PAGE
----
How to make a design statement with your internal doors



Internal doors should do more than just keep draughts out. Here’s how to create impact and add light and space with yours

Portapivot 6530 has a minimal anodised aluminium frame with invisible pivot hinges.
Portapivot’s range has a minimal anodised aluminium frame with invisible pivot hinges

Words Gillian Welsh

For a long time, most of us hardly gave our doors a second thought. The front door, yes – these have always been important for making a good first impression; but the internal ones were just there, quiet and unremarked, in the background. No longer. These days, they’re increasingly being seen as a key design element in both traditional and ultra-modern homes.

Bespoke Crittall-style doors designed by Gunter & Co in a gutsy renovation of a dilapidated home. The tailored partition allows light to flow freely and it sets the tone for the decor in both the sitting room and kitchen

Francis Henry Crittall deserves much of the thanks for that.

The black-painted steel-framed factory windows he began manufacturing in the 1880s fit perfectly into the industrial look that has been a major interiors trend in recent years.

In the context of the home, his design feels and looks contemporary.

The Crittall door, and its legion of imitators, is multi-functional – it integrates, connects, divides and zones.

It can have a transformative effect on a room, visually widening the space, converting gloomy corners into bright, liveable spots, and bringing in a chic, understated, industrial edge.

Open-plan living isn’t for everyone, and tearing down walls isn’t always practical – or permitted.

A striking, minimalist, grid-like steel-framed door, therefore, can be used as a partition, creating a floorplan that’s light-filled and inclusive yet still with an element of separation.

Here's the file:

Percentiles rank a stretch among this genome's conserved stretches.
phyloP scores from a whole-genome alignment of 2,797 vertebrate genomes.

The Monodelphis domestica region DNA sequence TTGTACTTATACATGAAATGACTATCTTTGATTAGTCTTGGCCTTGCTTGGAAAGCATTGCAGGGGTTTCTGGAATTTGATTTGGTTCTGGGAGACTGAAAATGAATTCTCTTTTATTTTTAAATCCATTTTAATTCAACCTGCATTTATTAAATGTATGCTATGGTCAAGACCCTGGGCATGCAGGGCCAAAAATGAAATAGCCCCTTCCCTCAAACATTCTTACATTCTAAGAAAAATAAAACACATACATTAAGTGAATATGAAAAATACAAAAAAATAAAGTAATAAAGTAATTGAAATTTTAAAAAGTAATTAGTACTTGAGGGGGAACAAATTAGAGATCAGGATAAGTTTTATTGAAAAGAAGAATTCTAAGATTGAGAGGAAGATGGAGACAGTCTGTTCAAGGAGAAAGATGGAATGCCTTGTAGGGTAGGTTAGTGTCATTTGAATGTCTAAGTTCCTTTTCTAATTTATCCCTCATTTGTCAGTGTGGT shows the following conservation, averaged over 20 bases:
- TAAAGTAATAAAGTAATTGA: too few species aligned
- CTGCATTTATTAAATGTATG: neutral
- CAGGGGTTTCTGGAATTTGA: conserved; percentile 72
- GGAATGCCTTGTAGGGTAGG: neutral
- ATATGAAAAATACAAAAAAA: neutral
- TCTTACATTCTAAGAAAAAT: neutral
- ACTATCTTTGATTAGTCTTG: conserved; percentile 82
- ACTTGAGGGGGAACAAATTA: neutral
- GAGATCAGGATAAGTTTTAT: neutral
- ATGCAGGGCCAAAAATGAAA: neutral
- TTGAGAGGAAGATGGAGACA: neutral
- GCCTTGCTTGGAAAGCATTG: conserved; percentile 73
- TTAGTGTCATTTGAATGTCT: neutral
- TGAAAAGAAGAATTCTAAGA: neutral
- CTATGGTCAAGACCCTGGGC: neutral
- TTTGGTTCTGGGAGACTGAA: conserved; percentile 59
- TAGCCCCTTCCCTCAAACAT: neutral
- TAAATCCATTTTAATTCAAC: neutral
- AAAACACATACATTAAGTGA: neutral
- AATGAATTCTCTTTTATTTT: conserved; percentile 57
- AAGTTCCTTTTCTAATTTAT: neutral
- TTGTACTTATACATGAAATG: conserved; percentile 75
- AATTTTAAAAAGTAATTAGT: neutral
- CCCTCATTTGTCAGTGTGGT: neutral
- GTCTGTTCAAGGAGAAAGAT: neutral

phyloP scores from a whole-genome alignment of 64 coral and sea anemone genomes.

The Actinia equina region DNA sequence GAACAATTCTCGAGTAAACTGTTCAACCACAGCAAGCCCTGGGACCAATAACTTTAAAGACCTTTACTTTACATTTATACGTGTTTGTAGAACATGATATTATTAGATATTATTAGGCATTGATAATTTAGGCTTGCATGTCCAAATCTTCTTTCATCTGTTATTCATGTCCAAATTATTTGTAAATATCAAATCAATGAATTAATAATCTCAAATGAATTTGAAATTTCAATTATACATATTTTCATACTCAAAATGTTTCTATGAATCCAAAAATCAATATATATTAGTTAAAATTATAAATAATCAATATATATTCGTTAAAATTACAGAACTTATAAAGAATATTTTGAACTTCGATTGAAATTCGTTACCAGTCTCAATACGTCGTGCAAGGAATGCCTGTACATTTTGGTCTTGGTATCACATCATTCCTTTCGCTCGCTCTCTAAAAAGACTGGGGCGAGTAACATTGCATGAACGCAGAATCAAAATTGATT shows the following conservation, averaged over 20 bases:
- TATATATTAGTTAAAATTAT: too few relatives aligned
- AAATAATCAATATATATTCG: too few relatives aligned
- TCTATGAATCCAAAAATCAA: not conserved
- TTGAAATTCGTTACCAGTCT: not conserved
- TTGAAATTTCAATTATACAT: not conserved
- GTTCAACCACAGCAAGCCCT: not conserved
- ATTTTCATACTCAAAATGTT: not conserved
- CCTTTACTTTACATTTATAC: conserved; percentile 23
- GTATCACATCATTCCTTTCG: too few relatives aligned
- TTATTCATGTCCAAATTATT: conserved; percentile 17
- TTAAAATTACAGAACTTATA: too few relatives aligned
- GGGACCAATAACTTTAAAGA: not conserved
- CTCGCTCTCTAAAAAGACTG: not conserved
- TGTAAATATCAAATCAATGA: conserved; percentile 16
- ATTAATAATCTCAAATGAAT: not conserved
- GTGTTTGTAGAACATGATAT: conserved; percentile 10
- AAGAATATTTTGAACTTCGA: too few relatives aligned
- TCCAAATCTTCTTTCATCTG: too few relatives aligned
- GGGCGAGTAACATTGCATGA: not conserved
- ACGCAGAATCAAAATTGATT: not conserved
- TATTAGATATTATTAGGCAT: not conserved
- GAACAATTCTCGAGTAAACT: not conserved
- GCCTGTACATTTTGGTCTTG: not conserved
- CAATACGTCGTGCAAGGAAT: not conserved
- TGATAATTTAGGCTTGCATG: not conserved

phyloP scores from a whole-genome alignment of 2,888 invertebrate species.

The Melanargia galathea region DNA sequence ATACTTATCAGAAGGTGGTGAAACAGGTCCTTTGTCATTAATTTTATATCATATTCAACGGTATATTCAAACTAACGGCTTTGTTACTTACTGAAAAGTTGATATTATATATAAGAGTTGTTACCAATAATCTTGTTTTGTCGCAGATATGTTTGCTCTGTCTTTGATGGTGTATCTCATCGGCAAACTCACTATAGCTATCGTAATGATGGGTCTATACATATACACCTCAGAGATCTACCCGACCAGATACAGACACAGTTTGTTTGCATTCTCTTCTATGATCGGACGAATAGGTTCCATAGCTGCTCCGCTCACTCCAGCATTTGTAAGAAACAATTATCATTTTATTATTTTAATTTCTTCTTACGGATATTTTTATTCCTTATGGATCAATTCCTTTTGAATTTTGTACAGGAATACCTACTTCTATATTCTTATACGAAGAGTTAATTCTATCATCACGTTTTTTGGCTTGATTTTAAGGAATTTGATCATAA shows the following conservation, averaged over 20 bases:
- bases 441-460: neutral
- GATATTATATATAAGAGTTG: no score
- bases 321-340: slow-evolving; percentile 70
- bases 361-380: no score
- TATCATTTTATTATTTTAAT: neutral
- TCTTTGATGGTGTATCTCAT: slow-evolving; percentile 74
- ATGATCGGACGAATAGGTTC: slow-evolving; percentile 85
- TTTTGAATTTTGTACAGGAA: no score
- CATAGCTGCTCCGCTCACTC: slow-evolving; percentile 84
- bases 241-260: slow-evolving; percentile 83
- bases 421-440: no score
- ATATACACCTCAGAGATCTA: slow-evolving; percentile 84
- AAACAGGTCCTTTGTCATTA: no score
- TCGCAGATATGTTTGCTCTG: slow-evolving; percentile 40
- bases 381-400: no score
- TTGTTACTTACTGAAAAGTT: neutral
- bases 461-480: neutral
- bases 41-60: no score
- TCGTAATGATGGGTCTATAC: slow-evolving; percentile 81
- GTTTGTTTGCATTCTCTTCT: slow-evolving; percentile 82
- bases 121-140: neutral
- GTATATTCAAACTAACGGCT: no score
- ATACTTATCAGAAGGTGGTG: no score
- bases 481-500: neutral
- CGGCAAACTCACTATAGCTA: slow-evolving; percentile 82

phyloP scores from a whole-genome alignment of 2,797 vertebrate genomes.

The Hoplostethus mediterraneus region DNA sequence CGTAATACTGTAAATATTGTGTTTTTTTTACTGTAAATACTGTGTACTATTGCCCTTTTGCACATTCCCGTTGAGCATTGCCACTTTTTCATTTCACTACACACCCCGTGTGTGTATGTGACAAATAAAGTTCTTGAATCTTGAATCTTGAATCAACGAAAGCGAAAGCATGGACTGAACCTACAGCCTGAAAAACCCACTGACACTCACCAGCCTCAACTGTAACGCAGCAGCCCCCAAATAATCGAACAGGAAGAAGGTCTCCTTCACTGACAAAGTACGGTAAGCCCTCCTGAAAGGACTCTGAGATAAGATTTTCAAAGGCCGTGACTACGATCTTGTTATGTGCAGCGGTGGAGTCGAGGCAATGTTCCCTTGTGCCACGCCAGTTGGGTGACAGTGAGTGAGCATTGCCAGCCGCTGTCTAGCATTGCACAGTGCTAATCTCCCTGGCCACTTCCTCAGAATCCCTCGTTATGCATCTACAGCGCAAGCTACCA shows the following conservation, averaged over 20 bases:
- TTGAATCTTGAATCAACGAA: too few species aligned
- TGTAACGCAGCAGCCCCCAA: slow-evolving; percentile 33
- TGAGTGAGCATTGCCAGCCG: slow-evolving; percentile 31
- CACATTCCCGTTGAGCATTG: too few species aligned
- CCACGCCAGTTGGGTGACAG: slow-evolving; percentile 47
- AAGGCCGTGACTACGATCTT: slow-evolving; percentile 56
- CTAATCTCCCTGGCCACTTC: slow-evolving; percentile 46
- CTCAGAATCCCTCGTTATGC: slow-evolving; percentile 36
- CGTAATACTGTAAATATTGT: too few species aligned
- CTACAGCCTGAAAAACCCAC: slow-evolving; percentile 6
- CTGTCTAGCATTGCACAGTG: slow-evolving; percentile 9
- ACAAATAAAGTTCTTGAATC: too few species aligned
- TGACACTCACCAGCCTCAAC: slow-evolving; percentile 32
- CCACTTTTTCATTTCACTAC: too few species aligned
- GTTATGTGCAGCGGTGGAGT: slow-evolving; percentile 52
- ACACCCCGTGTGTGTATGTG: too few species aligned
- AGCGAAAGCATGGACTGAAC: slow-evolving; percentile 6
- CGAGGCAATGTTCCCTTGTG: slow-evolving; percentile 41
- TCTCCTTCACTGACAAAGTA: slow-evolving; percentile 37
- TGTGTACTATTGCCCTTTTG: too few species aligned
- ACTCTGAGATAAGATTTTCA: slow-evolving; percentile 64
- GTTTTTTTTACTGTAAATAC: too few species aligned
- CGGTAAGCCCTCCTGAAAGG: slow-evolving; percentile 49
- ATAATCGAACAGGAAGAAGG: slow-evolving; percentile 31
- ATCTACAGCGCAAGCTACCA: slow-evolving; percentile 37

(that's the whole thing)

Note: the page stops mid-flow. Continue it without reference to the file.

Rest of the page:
The Crittall-style door is not the only option, of course. The proportions of some rooms don’t lend themselves to such an expanse of glazing, and other areas might not have sufficient room for the swing of a hinged door.

One sensible streamlined solution to a tight space (where an en-suite is being created from a walk-in cupboard, say, or in a tall, narrow hallway) is a sliding door.

Even better are the pocket doors that disappear into a compartment in the adjacent wall when fully open. A robust, chunky barn door, meanwhile, can hit the right balance between country and contemporary.

From left: This sliding pocket door was handmade from block wood for a project by Carvetii Interiors. Its two different finishes complement the rooms on either side.; Another sliding door, this time in a period townhouse. The sense of flow is greatly helped by the flooring, Ark One’s Burford Stone II, a dark grey European engineered oak, which is used in both the room and the hall

The exposed mechanism is crucial to this look: the door (reclaimed or new) hangs from a track fitted outside the room.

Period details can really stand out when integrated into the overall design scheme, so make the most of original architecture if you have it.

Cave Interiors 2
Designed by Cave Interiors and manufactured by Fabco, these doors create a separation between the hall and the porch with its bank of bespoke cupboards

Apartments in converted town-houses often have double doors opening to what would have been the drawing room.

Dramatic dark ironmongery and contrasting white woodwork make a confident entrance into a modern kitchen in the same colour scheme.

And things don’t have to be all black and white. Natural timber works in many of its beautiful forms, creating door-ways with interesting surfaces and textures.

Take your pick from flush modern options in oak or walnut, or, for a more detailed intricate design, a mosaic of block wood to add an unpretentious contrast.

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